Head tilt or torticollis, also known as “wry neck”, is a common emergency presentation of the pet rabbit (Oryctolagus cuniculus) (Fig 1). There are two common causes of head tilt or torticollis in the rabbit:
- Otitis media/interna secondary to bacterial infection. Bacteria commonly isolated from rabbits with otitis include Pasteurella multocida, Staphylococcus aureus, Pseudomonas aeruginosa, and Streptococcus spp.
- Encephalomyelitits caused by Encephalitozoon cuniculi, an obligate, intracellular, microsporidian parasite commonly found in pet rabbits.
This paper will focus on distinguishing these two important differentials, however there are many other potential causes of head ataxia including: otitis externa, cerebral larval migrans caused by Baylisascaris procyonis (Furuoka 2003, Deeb 1994), listerioisis, toxoplasmosis, rabies virus infection (Karp 1999), or other conditions affecting the central nervous system such as trauma, lead toxicity, or neoplasia (Paul-Murphy 2007, Morgan 1994, Muller 2009, Sato 2011).
Signalment and history
- What is the rabbit’s breed? Many pet rabbit rabbits are mixed breeds, however clinical E. cuniculi infection may be more common in dwarf rabbits (Fig 2). Lop-eared rabbits lack normal ear drainage and are at particular risk for developing otitis (Fig 3).
- Describe the onset of disease.
The clinical presentation may be acute with otitis.
- Has there been a history of upper respiratory infection?
Rabbits with otitis may have a history of upper respiratory infection. Infection can spread from the nasal cavity to the middle or inner ear via the Eustachian tube.
- Is the rabbit strictly housed indoors?
Rabbits housed outdoors or in direct contact with wild skunk or raccoon are at increased risk for exposure to Baylisascaris, a less common differential diagnosis for torticollis (CDC 1981, Deeb 1994, Karp 1999). Unfortunately rabbits can also come into contact with raccoon or skunk feces through hay or bedding material.
- Is anyone in the household ill?
Herpesvirus infection is another rare but potential cause of neurologic disease in the rabbit. In one report, the owner reported a severe labial and facial herpesvirus infection 5 days before the onset of clinical signs in the rabbit (Muller 2009).
Perform a complete physical examination as clinical status allows. Evaluation may need to be performed in stages to minimize stress. Rabbits with torticollis or rolling may also benefit from placement in a small tub or box of appropriate size.
Otoscopic exam: Visualization of the horizontal ear canal and tympanic membrane can be difficult even in the normal rabbit. Sedation or general anesthesia may be needed for a thorough otoscopic examination if the ear is painful, or if the canal is filled with debris. With otitis media/interna, mucopurulent discharge may be observed behind the tympanic membrane or the membrane may even be ruptured.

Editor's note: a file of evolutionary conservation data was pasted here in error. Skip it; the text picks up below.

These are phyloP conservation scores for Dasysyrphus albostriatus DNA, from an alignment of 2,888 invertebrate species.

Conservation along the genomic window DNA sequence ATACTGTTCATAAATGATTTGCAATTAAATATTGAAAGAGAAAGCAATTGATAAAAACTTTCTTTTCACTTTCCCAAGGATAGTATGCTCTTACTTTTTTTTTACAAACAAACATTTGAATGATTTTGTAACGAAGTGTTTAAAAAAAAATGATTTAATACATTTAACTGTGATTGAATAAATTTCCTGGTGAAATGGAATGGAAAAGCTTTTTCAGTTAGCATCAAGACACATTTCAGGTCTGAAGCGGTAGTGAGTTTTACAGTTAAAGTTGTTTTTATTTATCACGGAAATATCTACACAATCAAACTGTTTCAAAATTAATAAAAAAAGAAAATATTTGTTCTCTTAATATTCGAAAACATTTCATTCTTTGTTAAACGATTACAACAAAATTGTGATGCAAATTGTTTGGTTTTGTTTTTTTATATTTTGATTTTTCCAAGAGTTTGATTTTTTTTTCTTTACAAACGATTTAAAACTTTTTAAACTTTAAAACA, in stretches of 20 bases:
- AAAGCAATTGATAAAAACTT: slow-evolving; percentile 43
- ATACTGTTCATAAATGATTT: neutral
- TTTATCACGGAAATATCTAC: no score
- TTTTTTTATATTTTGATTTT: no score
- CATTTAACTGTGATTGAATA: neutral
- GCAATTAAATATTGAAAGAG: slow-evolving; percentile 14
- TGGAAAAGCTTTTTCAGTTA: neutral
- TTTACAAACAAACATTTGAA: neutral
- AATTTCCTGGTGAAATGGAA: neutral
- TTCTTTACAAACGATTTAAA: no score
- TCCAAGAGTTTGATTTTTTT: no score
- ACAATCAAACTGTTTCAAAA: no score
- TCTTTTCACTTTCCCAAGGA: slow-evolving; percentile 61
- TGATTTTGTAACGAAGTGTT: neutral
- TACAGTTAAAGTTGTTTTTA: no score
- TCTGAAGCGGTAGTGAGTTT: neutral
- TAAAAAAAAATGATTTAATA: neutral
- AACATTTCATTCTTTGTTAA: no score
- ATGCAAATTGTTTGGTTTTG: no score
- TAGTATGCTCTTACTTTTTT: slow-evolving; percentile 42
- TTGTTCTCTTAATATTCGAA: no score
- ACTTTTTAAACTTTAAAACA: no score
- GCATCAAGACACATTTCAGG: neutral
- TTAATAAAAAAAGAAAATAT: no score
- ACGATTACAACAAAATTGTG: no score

Neurologic exam: Neurologic signs caused by E. cuniculi often include torticollis, nystagmus, ataxia, or rolling. Other neurologic signs may include seizures, a stiff rear gait, and posterior paresis. In rare instances, the rabbit may also exhibit ocular problems or renal signs of encephalitozoonosis such as urinary incontinence (Harcourt-Brown 2003).
Antemortem diagnosis of encephalitozoonosis can be challenging. Since latent infections are common, a positive antibody titer indicates infection but not active clinical disease. Consistent clinical signs paired with high serum antibody levels, or better yet, paired, rising titers support a presumptive diagnosis of encephalitozoonosis.
Culture of aural discharge is diagnostic when the tympanic membrane is ruptured in otitis media/interna (P-M 2007). Survey skull radiographs can also assist in the evaluation of the middle ears. Advanced diagnostics often relies upon alternate imaging such as computed tomography or magnetic resonance imaging.
Initial management of E. cuniculi infection relies upon administration of benzimidazoles, anti-inflammatory agents, and agents to reduce disorientation, such as meclizine.
- Benzimidazole anthelmintic (albendazole 30 mg/kg PO q24h x 30 days, fenbendazole 20 mg/kg PO q24h x 28 days)
- Non-steroidal anti-inflammatory agents (NSAIDs), such as meloxicam, have been tried in affected rabbits. Rabbits may be particularly sensitive to the immunosuppressive qualities of corticosteroids (Rosenthal 2004), and the use of corticosteroids in rabbits with E. cuniculi is controversial. A single dose of a short-acting corticosteroid such as dexamethasone (0.2-0.6 mg/kg SC) has been recommended for select cases. NSAIDs and corticosteroids should of course never be administered concurrently.
- Agent to reduce disorientation (i.e. meclizine 12.5-25 mg/kg PO q8-12h)(optional)
Initial management of otitis media/interna consists of topical treatment along with systemic management of pain and swelling.
- Ear lavage to remove debris found deep within the ear canal.
- Topical and systemic antimicrobial therapy (i.e. enrofloxacin, sulfa-trimethoprim, injectable procaine penicillin)
- Administer non-steroidal anti-inflammatory agents (NSAIDs to reduce inflammation and control discomfort in otitis. These drugs may be needed only at the very beginning of therapy. Avoid corticosteroids use (see above).
- Supplemental pain relief (e.g. opioids) may also be needed.
Do not forget supportive care. Depending on the onset and progression of disease, the rabbit may be dehydrated upon presentation. Provide fluid therapy and nutritional support as needed. Place food items directly in front of the rabbit.